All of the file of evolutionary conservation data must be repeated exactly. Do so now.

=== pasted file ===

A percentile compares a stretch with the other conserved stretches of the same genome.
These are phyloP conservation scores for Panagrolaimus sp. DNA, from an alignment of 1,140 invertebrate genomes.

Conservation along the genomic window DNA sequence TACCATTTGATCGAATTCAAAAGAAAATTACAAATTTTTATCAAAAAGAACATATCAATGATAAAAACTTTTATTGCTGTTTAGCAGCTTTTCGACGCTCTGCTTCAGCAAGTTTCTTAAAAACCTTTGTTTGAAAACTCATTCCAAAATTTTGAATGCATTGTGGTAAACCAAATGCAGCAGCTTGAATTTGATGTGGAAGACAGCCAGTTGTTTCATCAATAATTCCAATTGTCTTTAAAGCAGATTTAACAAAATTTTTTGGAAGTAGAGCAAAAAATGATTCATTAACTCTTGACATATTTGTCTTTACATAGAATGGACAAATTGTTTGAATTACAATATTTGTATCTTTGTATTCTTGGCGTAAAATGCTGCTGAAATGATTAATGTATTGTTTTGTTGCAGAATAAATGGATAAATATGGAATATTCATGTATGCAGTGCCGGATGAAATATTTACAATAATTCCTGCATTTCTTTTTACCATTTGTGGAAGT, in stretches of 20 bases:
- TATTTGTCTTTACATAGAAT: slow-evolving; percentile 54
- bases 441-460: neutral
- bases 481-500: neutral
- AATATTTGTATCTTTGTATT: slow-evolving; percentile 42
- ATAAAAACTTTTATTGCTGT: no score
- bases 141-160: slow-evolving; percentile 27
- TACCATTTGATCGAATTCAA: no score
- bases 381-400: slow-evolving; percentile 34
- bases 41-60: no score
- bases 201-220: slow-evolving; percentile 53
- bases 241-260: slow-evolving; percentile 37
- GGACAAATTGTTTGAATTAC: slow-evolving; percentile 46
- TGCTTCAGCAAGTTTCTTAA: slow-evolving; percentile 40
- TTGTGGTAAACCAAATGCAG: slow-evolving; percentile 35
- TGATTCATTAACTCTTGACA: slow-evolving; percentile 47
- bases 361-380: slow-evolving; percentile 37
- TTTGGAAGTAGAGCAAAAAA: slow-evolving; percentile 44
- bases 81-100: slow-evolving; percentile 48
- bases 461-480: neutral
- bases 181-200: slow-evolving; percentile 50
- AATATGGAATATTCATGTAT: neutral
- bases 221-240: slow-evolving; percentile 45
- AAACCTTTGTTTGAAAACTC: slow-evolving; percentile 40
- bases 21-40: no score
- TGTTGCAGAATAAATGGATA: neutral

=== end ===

A percentile compares a stretch with the other conserved stretches of the same genome.
These are phyloP conservation scores for Panagrolaimus sp. DNA, from an alignment of 1,140 invertebrate genomes.

Conservation along the genomic window DNA sequence TACCATTTGATCGAATTCAAAAGAAAATTACAAATTTTTATCAAAAAGAACATATCAATGATAAAAACTTTTATTGCTGTTTAGCAGCTTTTCGACGCTCTGCTTCAGCAAGTTTCTTAAAAACCTTTGTTTGAAAACTCATTCCAAAATTTTGAATGCATTGTGGTAAACCAAATGCAGCAGCTTGAATTTGATGTGGAAGACAGCCAGTTGTTTCATCAATAATTCCAATTGTCTTTAAAGCAGATTTAACAAAATTTTTTGGAAGTAGAGCAAAAAATGATTCATTAACTCTTGACATATTTGTCTTTACATAGAATGGACAAATTGTTTGAATTACAATATTTGTATCTTTGTATTCTTGGCGTAAAATGCTGCTGAAATGATTAATGTATTGTTTTGTTGCAGAATAAATGGATAAATATGGAATATTCATGTATGCAGTGCCGGATGAAATATTTACAATAATTCCTGCATTTCTTTTTACCATTTGTGGAAGT, in stretches of 20 bases:
- TATTTGTCTTTACATAGAAT: slow-evolving; percentile 54
- bases 441-460: neutral
- bases 481-500: neutral
- AATATTTGTATCTTTGTATT: slow-evolving; percentile 42
- ATAAAAACTTTTATTGCTGT: no score
- bases 141-160: slow-evolving; percentile 27
- TACCATTTGATCGAATTCAA: no score
- bases 381-400: slow-evolving; percentile 34
- bases 41-60: no score
- bases 201-220: slow-evolving; percentile 53
- bases 241-260: slow-evolving; percentile 37
- GGACAAATTGTTTGAATTAC: slow-evolving; percentile 46
- TGCTTCAGCAAGTTTCTTAA: slow-evolving; percentile 40
- TTGTGGTAAACCAAATGCAG: slow-evolving; percentile 35
- TGATTCATTAACTCTTGACA: slow-evolving; percentile 47
- bases 361-380: slow-evolving; percentile 37
- TTTGGAAGTAGAGCAAAAAA: slow-evolving; percentile 44
- bases 81-100: slow-evolving; percentile 48
- bases 461-480: neutral
- bases 181-200: slow-evolving; percentile 50
- AATATGGAATATTCATGTAT: neutral
- bases 221-240: slow-evolving; percentile 45
- AAACCTTTGTTTGAAAACTC: slow-evolving; percentile 40
- bases 21-40: no score
- TGTTGCAGAATAAATGGATA: neutral